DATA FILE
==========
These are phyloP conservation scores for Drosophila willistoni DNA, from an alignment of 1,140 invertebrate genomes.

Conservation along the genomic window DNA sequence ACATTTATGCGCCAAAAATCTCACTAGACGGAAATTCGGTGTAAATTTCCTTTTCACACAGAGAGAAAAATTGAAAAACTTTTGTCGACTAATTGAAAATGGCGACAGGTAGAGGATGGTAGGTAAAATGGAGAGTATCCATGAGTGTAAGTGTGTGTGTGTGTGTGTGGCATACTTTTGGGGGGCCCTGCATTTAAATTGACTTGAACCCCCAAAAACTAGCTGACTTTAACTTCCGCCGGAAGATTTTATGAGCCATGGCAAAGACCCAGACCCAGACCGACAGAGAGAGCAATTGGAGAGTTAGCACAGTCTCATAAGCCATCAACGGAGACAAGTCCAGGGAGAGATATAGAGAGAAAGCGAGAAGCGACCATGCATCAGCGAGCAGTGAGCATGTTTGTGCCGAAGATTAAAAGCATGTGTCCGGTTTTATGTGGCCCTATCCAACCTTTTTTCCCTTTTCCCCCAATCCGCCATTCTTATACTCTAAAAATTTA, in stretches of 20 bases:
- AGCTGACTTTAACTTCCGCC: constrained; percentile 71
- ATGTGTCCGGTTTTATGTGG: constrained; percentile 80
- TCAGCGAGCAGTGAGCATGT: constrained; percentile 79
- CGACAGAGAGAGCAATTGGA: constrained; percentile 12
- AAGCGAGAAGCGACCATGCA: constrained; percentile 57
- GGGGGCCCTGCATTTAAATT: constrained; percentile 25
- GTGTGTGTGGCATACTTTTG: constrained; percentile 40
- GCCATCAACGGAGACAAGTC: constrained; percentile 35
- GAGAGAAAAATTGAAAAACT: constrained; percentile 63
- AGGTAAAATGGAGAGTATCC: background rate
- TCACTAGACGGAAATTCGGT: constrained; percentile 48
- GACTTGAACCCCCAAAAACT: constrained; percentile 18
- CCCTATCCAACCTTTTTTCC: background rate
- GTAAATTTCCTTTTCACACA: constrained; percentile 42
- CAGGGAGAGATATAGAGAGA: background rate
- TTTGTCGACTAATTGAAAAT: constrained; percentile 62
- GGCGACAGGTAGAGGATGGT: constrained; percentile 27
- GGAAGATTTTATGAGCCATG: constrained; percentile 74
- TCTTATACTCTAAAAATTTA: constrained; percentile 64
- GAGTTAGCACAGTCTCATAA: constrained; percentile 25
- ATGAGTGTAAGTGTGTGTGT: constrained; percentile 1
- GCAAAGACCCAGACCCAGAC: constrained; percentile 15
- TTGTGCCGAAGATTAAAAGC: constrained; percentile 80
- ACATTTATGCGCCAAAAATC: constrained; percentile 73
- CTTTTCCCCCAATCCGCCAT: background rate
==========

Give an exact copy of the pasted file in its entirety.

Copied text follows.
These are phyloP conservation scores for Drosophila willistoni DNA, from an alignment of 1,140 invertebrate genomes.

Conservation along the genomic window DNA sequence ACATTTATGCGCCAAAAATCTCACTAGACGGAAATTCGGTGTAAATTTCCTTTTCACACAGAGAGAAAAATTGAAAAACTTTTGTCGACTAATTGAAAATGGCGACAGGTAGAGGATGGTAGGTAAAATGGAGAGTATCCATGAGTGTAAGTGTGTGTGTGTGTGTGTGGCATACTTTTGGGGGGCCCTGCATTTAAATTGACTTGAACCCCCAAAAACTAGCTGACTTTAACTTCCGCCGGAAGATTTTATGAGCCATGGCAAAGACCCAGACCCAGACCGACAGAGAGAGCAATTGGAGAGTTAGCACAGTCTCATAAGCCATCAACGGAGACAAGTCCAGGGAGAGATATAGAGAGAAAGCGAGAAGCGACCATGCATCAGCGAGCAGTGAGCATGTTTGTGCCGAAGATTAAAAGCATGTGTCCGGTTTTATGTGGCCCTATCCAACCTTTTTTCCCTTTTCCCCCAATCCGCCATTCTTATACTCTAAAAATTTA, in stretches of 20 bases:
- AGCTGACTTTAACTTCCGCC: constrained; percentile 71
- ATGTGTCCGGTTTTATGTGG: constrained; percentile 80
- TCAGCGAGCAGTGAGCATGT: constrained; percentile 79
- CGACAGAGAGAGCAATTGGA: constrained; percentile 12
- AAGCGAGAAGCGACCATGCA: constrained; percentile 57
- GGGGGCCCTGCATTTAAATT: constrained; percentile 25
- GTGTGTGTGGCATACTTTTG: constrained; percentile 40
- GCCATCAACGGAGACAAGTC: constrained; percentile 35
- GAGAGAAAAATTGAAAAACT: constrained; percentile 63
- AGGTAAAATGGAGAGTATCC: background rate
- TCACTAGACGGAAATTCGGT: constrained; percentile 48
- GACTTGAACCCCCAAAAACT: constrained; percentile 18
- CCCTATCCAACCTTTTTTCC: background rate
- GTAAATTTCCTTTTCACACA: constrained; percentile 42
- CAGGGAGAGATATAGAGAGA: background rate
- TTTGTCGACTAATTGAAAAT: constrained; percentile 62
- GGCGACAGGTAGAGGATGGT: constrained; percentile 27
- GGAAGATTTTATGAGCCATG: constrained; percentile 74
- TCTTATACTCTAAAAATTTA: constrained; percentile 64
- GAGTTAGCACAGTCTCATAA: constrained; percentile 25
- ATGAGTGTAAGTGTGTGTGT: constrained; percentile 1
- GCAAAGACCCAGACCCAGAC: constrained; percentile 15
- TTGTGCCGAAGATTAAAAGC: constrained; percentile 80
- ACATTTATGCGCCAAAAATC: constrained; percentile 73
- CTTTTCCCCCAATCCGCCAT: background rate